eeg & meg theory: neuronal basics

eeg & meg signal generators: The Neocortex shows laminar as well as horizontal structure in single columns. The pyramidal cells in Lamina II, III and V are the main generators of the EEG. Their apical dendrites reach into Lamina I and are the only ones with predominant vertical orientation. Moreover, 75% of all neocortical cells are pyramidal cells. The activation of an excitatory apical synapse results in sodium influx into and a proximal potassium efflux out of the cell.  The corresponding intracellular currents generate the magnetic fields (MEG),  the extracellular currents generate the electric potentials (EEG).

Inhibitory synapses are localized most often proximal and they are rare compared to excitatory ones (6%). The apical EPSP’s (excitatory postsynaptic potentials)  of pyramidal cells are the main generators of EEG and MEG. Magnetic fields and electric potentials are oriented perpendicular. The flow of the extracellular currents (EEG) heavily depend on the conductivity of the volume conductor (Rule of thumb: a negativity in the EEG reflects an activation).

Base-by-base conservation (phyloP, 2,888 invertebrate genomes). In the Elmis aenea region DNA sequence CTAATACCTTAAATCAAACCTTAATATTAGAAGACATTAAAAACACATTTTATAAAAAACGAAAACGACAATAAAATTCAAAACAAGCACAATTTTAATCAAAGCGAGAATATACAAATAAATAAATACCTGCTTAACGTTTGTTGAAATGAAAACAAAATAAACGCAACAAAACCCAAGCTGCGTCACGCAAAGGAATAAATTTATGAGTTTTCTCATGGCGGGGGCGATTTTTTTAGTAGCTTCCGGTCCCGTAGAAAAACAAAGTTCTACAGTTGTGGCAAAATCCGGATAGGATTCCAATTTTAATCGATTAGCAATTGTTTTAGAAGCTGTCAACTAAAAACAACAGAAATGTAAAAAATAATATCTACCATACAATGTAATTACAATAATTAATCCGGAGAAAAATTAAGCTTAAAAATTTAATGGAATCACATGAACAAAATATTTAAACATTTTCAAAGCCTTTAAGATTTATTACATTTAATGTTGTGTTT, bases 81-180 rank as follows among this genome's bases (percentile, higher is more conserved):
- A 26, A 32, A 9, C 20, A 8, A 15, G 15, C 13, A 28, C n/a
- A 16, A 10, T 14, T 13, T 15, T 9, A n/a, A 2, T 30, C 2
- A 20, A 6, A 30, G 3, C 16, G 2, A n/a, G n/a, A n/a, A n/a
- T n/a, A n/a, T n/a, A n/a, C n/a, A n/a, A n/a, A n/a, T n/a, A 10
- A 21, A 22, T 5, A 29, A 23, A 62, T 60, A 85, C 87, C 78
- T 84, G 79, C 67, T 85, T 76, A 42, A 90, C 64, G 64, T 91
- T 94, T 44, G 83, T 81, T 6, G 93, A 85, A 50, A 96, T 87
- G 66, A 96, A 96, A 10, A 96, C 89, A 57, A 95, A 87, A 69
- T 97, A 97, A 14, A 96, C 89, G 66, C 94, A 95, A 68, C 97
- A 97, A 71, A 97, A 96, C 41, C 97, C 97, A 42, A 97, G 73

spontaneous eeg:   In defined cognitive or active states the spontaneous EEG shows frequency intervals of amplified activation. Based on this the following frequency bands are defined:
Delta (0–4 Hz) in babies or during sleep. Theta (4–8 Hz) in early childhood or while falling asleep, drowsiness, deep relaxation like meditation. Alpha (8–12 Hz) during awake relaxation especially with closed eyes. Also with eyes open in an environment with very few stimuli or reduced visual attention of the subject. Beta (1220) and Gamma (>20 Hz) during mental activation. Because of the strong phase variability its also called desynchronized activity.